"Wild things happened on practically every date. We would be called for sessions, and in those days, there were no cartage companies, so you carried everything in your car, a ukulele and a banjo and three different types of rhythm and four electric guitars and amplifiers. You were called to play stringed instruments, and you carried everything into the studio. With Brian, there was always experimentation of qualities of sounds. It was more the quality of what you played than the line. The sound color that he was able to build in, not so much the basic tracks. Brian's forte was building things that were different musically, then on top of it, the overlay of vocals used to astound me."


"I had just gotten a divorce, and I had my son one day a month. Brian called me on that Sunday. I had gone to pick up my son, and he tracked me down at my ex-wife's house in the Hollywood Hills. He said, 'You gotta come to Western 3 right now and listen to this right now and see if there's something you can do on it I said, 'I have my son, and I don't have a guitar.' He said, 'Don't worry about it.' So we went there, and he played it for me. It was 'Sloop John B.' He said 'What I need is an electric 12-string guitar solo right here.' I said, 'Brian, I don't even own an electric 12-string.'

'So he called Glenn Wallichs at home, the owner of Wallichs Music City and he sent somebody down to the music store. [Wallichs was one of the founders of Capitol Records; his store was located on the northwest corner of Sunset and Vine] They opened the store up, got a Fender 12-string and a Fender Twin amplifier, brought it to the studio. I tuned it up. I made one pass at this thing, it was either eight or sixteen bars, and Brian was happy with t. He said 'That's it.' He reached into his pocket and pulled out a wad of bills and gave me $500 and said 'Don't forget to take your guitar and amplifier.' That's the kind of guy he was.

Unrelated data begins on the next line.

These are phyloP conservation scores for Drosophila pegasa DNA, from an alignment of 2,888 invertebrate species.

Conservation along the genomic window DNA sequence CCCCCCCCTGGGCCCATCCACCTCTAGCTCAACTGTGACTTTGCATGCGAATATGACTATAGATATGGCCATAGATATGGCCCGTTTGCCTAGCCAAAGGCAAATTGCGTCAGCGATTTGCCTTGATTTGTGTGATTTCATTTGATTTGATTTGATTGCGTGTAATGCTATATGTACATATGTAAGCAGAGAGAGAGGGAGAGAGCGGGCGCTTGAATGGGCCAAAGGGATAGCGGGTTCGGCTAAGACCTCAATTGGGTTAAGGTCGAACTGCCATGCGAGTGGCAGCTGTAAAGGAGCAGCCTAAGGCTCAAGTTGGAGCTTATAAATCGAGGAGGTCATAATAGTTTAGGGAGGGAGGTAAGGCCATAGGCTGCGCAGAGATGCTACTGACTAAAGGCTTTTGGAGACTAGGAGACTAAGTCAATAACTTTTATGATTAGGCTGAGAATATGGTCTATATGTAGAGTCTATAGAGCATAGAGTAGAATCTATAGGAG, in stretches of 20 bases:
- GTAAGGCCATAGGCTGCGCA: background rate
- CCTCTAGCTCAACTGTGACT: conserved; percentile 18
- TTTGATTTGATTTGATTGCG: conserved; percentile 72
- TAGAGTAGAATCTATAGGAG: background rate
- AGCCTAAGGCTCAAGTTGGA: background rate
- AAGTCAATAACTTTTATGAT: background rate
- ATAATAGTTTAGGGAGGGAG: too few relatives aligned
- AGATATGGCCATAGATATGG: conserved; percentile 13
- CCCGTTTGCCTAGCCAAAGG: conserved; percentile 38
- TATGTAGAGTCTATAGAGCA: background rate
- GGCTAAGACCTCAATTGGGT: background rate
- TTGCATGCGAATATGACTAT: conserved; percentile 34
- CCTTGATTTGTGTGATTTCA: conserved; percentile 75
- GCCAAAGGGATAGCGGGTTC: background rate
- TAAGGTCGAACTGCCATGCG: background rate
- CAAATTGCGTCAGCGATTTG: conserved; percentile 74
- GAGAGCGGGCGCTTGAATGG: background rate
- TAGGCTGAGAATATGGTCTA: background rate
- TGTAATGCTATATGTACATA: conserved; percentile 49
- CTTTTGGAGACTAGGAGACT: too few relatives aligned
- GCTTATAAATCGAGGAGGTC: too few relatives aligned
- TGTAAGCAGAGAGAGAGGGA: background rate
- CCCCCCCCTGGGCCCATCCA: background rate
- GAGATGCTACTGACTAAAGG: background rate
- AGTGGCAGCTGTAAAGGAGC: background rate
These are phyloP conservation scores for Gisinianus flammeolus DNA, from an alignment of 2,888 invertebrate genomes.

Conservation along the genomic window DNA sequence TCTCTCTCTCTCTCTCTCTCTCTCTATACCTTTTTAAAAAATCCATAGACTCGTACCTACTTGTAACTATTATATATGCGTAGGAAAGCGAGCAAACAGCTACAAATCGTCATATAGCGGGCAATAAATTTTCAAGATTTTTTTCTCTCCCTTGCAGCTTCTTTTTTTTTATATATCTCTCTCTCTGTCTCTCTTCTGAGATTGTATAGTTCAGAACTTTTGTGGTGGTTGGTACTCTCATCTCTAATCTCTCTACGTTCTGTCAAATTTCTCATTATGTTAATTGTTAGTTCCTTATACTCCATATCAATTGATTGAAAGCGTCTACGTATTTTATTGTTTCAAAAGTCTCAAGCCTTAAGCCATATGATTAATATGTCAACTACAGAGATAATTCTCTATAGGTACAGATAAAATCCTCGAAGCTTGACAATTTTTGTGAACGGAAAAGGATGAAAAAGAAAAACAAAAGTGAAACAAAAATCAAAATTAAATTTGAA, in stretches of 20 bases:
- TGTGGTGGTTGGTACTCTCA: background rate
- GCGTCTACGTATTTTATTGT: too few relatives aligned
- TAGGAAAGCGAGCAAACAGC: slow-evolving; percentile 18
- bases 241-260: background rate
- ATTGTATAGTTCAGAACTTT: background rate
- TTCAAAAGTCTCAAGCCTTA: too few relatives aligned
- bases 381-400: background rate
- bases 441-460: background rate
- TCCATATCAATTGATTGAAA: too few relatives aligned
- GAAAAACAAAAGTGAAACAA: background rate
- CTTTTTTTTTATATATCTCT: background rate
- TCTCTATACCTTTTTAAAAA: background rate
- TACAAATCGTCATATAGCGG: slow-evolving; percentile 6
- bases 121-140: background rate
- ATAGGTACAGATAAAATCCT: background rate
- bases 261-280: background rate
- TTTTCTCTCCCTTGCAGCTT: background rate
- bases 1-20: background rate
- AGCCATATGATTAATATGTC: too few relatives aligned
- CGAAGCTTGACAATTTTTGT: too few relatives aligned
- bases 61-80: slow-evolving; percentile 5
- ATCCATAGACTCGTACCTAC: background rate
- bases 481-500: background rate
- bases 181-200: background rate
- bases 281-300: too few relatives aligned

'One time, there was a song we were recording, and Brian was just not happy with what was happening with the bass pedals on the organ. We recorded and recorded trying to get this thing right. Brian ended up laying down on the floor, under the bench, playing the bass notes with his hands. Whoever the other piano player was, said 'I can do that.' And sat down and played it. Brian said, 'No, it doesn't sound right with your feet! So the guy lay down on the bench and played the bass pedals with his hands. Every session was something else. And every time you would hear one of those tracks on the air, driving to work, you would recall things from the date.

His songwriting, combined with his genius for production...his innovative and very contemporary thinking and leadership...all came together to create what was, and will continue to be, an era that will live in our musical history.

There was never a man more dedicated to his craft than Brian Wilson. It was simple. If he wasn't happy with what he heard, Brian wouldn't let it come out until it was perfect. His love for the music and the process by which he creates it were, and still are, a marvel to behold. Very simply, he is one of the most talented human beings who ever walked into a recording studio.

Brian's music will live on long after all of us, hopefully, are playing in that 'much larger rock and roll band' with all the rest of the greats who have gone before. What a show that will be! I imagine that Brian will be arranging and producing for us all."